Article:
Sounds loving, until one asks: who decides who is theologically famished and who is not? who selects what “resources” to send the famished? who decides what constitutes “equipping” and who should be doing it? The answer is always the same. A small group of white, well-to-do American or British males. We have experienced such paternalistic, colonial “mission” before- others deciding what is the “Good News” for us, what is “sound doctrine”, which authors to read and whom to avoid, etc. They have exported their theological blind-spots and sectarian rivalries, reproducing carbon-copies of themselves in the global South rather than nurturing real leaders. The learning and theological traffic is all one-way.
Perhaps a day spent with leaders like Pope Francis or Desmond Tutu may be more useful for African pastors than all the “resources” from north America.
Can the North American Church become more Christian by learning from the history and politics of countries like India and Sri Lanka ?
Even to suggest this must come as bit of a shock to those small but highly vocal sections within that Church who believe they have nothing to learn from other peoples, even non-American Christians. In their political discourse, the USA is the bastion of liberty, democracy and prosperity, a beacon to the rest of the world. Somehow Christianity, the U.S Constitution and Supply-Side Economics are fused together. Economic libertarianism is identified as Christian freedom. That precariously-won freedom is now threatened by the likes of Obama, Muslims, the UN, Jim Wallis, George Soros and the IPCC.
How such a diverse crew ever got lumped together baffles me. This bizarre discourse trades on fears engendered by the changing ethnic and religious landscape of the U.S. This self-enclosed worldview, frequently invoking the rhetoric of “persecution” and the threat of Big Government is making strong inroads into the minds of kids brought up not only in the Bible Belt but Christian colleges and fundamentalist seminaries throughout the U.S. It dominates the ugly genre of fundamentalist apocalyptic and the new “conspiracy fiction” (e.g. David Kullberg’s sensationalist War Against God); pseudo news-media such as Fox and World Magazine, and parochial “academies” such as the InterCollegiate Studies Institute and the Acton Institute. There are many more, all massively funded by corporate America.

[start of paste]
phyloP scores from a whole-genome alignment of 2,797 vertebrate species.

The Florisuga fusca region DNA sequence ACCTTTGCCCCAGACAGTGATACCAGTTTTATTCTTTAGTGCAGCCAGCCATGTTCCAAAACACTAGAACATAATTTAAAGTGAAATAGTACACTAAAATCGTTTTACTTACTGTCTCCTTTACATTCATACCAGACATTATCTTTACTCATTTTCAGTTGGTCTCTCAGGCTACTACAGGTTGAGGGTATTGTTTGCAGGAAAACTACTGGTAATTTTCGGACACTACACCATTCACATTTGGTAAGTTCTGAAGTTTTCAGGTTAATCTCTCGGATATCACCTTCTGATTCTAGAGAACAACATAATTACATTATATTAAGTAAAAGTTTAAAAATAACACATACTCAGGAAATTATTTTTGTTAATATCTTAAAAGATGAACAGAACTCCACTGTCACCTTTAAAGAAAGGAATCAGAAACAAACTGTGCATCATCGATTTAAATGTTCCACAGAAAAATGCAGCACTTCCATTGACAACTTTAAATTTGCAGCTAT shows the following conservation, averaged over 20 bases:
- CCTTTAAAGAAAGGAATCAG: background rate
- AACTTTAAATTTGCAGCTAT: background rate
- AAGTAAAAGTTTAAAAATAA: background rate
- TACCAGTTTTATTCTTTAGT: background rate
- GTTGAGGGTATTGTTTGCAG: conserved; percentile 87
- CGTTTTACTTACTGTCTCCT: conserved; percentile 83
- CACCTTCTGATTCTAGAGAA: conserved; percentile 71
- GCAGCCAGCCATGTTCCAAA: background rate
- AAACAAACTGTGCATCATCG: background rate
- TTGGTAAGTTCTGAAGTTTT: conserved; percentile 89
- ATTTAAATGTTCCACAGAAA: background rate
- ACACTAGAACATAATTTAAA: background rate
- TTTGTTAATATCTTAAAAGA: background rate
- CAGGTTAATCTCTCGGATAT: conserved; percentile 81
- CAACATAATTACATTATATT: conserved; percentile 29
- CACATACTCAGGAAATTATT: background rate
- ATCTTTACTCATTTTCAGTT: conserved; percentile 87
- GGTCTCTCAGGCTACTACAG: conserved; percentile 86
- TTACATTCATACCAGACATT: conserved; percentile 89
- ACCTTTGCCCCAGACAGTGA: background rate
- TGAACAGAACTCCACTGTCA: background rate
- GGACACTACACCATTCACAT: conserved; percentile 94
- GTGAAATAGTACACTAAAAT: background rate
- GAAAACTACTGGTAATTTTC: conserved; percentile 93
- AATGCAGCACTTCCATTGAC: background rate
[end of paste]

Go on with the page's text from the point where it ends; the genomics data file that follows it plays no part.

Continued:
My first encounter with the tiny intellectual and social worlds of these “Tea Party Christians” (for want of a more accurate term) immediately reminded me of the Sinhala-Buddhist discourse in Sri Lanka and Hindutva (or Hindu Nationalism) in India. While the various schools of Buddhism comprise clusters of religious and ethical practices, beliefs and institutions (such as the sangha, or monastic order), what is labelled “Sinhala-Buddhism” is a political ideology. Sinhala is the majority language of the island, and all Buddhists here speak it. If I were to define the core elements that form the mental map of Sinhala-Buddhists, they would be:
1. Sri Lanka is historically a Sinhala-Buddhist country. All other ethnic and religious groups (Hindus, Muslims and Christians) live here at our sufferance. They must not aspire to equality but accept their proper place within the social and political hierarchy.
2. The high civilization of Sinhala-Buddhism is responsible for all that is good in our history. All that is evil comes from Hindu invasions and Western colonialists (Portuguese, Dutch and finally the British).
3. Even though we are, numerically-speaking a majority (65-70 per cent) on the island, we are threatened by powerful minorities who are aided, economically and politically, by “foreign powers”. Today Muslims, heavily funded by Saudi Arabia, are seeking to take over the state and impose their laws on us. Christian missionaries are in the pay of the CIA and other American powers that want to destroy our ancient civilization.
This is the mirror-image of “Tea Party Christianity”. This is not mere ethnocentrism, to which we are all prone. It is nothing less than racism. It thrives on one-sided national histories, ignorance of other people and their faiths, growing economic insecurity, and the fear of losing traditional privileges. And just as we seek to persuade our Buddhist friends to distance themselves from this distorted caricature of Buddhism, so it may be the role of Muslims, Hindus, atheists and others in the US to help “evangelical” Christians in the US to publicly distance themselves from such distorted caricatures of historic Christianity.